To ensure the vision and mission effectively represent and unite the organization, it’s necessary to undertake a process of outlining priorities and documenting them to form a strategic plan. After that, you can lay out the sequence of the goals and decide in what order they should be pursued.


Capacity building in the past largely focused on enhancing the skills of individuals within the organization. Today, we recognize that a network approach to capacity building is more effective, and can help build technical capacity and resilience.

Networking for capacity development involves widening your network with other organizations in the same field as you or who share your common values. Having a network approach to capacity building enables you to leverage connections and take advantage of available resources within the network, such as the knowledge, skills, and support necessary for a strong foundation.

For example, a nonprofit capacity building team could leverage connections with similar organizations in the area to deliver a joint education event for communities, with both teams achieving results towards their objectives whilst sharing venue and transportation costs.

Training and leadership development

In tandem with networking, you must promote continuous learning and professional growth for your biggest asset: your people. You should be able to develop their expertise, making sure they reach their potential. Mentorship and consultation programs also offer one-on-one guidance for monitoring personal progress and improving knowledge and skills. 

For example, you can hold training and seminars or provide your staff with access to expert advice and relevant sources. In the current pandemic situation, organizations have proven they can still develop their capacity by hosting virtual conferences, webinars, and even hybrid training.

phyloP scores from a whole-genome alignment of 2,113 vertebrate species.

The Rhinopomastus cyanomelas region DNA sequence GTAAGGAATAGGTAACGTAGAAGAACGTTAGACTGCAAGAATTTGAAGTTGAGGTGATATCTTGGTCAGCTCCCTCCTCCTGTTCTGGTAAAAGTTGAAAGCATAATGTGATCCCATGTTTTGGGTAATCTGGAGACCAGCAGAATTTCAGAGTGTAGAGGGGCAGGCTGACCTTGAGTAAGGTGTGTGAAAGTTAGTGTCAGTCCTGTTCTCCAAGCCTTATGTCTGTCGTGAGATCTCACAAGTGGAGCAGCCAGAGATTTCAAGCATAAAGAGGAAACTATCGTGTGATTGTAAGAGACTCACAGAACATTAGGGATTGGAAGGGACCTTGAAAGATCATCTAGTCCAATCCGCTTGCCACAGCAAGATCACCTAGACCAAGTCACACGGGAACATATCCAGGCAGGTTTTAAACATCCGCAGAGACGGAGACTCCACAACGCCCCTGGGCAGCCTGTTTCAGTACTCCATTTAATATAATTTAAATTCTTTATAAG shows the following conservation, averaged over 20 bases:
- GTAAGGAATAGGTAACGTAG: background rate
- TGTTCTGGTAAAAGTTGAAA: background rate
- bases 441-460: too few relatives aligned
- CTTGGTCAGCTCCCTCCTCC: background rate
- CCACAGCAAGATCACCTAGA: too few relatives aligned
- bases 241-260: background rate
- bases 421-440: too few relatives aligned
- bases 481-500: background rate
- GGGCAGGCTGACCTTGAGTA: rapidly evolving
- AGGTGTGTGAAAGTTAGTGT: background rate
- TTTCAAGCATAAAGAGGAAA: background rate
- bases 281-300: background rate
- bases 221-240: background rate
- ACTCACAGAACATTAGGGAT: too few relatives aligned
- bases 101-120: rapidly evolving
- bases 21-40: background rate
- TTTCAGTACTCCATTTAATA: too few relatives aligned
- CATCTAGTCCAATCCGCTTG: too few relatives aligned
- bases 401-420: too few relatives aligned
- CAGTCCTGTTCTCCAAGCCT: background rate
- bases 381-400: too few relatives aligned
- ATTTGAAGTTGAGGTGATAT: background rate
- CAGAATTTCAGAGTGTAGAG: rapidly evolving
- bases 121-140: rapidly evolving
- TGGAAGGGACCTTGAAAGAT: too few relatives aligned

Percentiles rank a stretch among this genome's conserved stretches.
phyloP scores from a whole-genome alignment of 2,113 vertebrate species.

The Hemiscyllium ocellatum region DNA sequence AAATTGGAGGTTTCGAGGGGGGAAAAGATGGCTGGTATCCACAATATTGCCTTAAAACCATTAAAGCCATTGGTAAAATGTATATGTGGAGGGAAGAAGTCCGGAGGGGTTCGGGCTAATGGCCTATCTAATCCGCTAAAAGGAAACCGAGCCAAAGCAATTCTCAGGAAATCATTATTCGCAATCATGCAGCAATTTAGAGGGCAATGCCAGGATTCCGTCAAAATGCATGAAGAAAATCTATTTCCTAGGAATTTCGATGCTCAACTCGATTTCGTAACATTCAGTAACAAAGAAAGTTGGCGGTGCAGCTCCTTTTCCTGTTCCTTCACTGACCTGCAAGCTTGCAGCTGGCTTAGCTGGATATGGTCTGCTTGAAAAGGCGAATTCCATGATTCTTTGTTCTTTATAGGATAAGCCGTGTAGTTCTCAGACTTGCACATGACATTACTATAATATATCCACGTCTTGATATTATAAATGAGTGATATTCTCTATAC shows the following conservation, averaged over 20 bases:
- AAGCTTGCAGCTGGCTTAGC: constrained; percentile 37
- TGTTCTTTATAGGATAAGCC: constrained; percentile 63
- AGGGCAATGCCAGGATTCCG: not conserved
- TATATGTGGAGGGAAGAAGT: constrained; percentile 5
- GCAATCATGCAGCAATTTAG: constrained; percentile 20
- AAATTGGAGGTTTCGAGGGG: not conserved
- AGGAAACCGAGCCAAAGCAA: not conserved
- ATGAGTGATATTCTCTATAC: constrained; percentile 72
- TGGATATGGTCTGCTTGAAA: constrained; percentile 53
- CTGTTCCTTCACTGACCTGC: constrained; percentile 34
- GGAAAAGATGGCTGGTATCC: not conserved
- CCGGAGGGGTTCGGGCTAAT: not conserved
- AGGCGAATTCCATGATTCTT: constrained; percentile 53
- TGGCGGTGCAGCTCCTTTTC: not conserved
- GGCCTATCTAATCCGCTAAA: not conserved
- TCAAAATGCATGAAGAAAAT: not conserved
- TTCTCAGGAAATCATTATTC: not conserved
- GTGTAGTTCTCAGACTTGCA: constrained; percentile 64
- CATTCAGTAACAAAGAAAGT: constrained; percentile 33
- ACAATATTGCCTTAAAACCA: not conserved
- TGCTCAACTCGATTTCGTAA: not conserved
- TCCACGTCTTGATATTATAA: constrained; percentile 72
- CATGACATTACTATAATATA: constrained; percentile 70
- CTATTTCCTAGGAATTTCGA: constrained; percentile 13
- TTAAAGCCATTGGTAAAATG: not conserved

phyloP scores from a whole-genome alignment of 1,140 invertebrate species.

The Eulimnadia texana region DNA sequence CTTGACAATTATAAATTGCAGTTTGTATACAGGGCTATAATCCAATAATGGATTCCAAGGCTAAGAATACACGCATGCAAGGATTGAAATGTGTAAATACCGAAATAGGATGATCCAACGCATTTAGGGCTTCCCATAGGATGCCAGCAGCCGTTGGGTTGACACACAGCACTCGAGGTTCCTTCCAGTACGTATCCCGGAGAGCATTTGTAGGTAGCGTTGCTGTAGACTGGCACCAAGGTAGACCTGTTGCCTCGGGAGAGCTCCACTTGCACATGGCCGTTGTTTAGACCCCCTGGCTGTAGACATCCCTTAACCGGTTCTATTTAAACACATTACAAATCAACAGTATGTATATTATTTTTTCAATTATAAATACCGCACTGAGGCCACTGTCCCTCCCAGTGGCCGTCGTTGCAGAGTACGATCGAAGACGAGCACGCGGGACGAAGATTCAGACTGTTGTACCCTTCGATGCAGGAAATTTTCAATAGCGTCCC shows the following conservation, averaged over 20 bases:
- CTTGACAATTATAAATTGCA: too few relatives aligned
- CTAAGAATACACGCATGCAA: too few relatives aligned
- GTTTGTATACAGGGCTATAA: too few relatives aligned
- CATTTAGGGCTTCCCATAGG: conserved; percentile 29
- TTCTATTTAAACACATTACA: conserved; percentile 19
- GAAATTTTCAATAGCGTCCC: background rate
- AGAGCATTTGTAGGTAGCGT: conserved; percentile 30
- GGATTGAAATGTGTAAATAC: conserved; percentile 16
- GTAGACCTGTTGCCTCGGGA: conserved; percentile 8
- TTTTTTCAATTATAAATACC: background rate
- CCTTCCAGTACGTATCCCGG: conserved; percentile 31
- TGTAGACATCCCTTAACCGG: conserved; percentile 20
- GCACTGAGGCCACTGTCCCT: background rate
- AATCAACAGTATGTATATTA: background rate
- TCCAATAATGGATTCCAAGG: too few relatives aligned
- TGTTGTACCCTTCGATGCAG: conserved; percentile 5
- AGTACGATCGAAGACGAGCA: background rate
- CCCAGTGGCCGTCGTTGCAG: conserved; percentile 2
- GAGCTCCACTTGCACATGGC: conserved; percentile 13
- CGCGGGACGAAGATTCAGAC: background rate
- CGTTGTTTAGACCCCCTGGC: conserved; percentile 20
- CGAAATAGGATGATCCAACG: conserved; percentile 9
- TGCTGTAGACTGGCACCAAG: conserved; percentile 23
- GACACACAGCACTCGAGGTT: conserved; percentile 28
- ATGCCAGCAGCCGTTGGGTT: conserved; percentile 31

Continuous development does not end with the people involved in operations: it should be addressed at an institutional level, including those in the leadership department. When everyone within the organization has access to lifelong learning, your organization becomes more resilient with a greater capacity for innovation and growth.

Smoothing out inefficiencies in the system

Sometimes, the problem is not with your people, but the system itself. A great way to initiate capacity building in your business is to assess your systems, identify any inefficiencies, and fix them. After all, these small inefficiencies can cause you huge losses over time.

Increasing performance in your systems may include the following:

  • Eliminating time-consuming and unnecessary tasks
  • Creating templates for frequently used documents such as invoices and receipts
  • Developing a feedback system with your employees to identify what needs improvement
  • Giving the task to those who are most qualified
  • Assessing whether your business goals and progress match
  • Documenting essential tasks and processes to help new employees become productive from their first day
  • Providing opportunities for networking and collaboration
  • Instituting conflict resolution and peer learning
  • Initiating an effective staffing process from hiring and onboarding to development and retention

What can help you build organizational capacity?

Organizational capacity is built by optimizing your systems, processes, and human resources. As we have seen, this starts with a capacity assessment: taking stock of the current situation, and identifying priority areas for improvement.

Using the right tools and capacity planning software can help make capacity management easier. Runn gives you a bird’s eye view of the skills of your workforce, the capacity of your resources, and the trends in their utilization. With this information, you can identify areas for capacity building effort that will make your projects more efficient.

Key takeaway

Recent years have shown us the importance of sustainable development in the operations of businesses and nonprofit organizations. Capacity building includes whatever is necessary to bring an organization to the next level of operational, financial, and organizational stability, so it can efficiently advance its mission and survive through trying times.

Capacity building is an investment, and as with any investment it's important that it's targeted so it can deliver results. The analytic insights and scalability offered by resource management software help you target your capacity building efforts to be more efficient and effective.

Here at Runn, we help you manage your team's capacity and ensure your organization is optimized. Learn more by booking a demo with us today!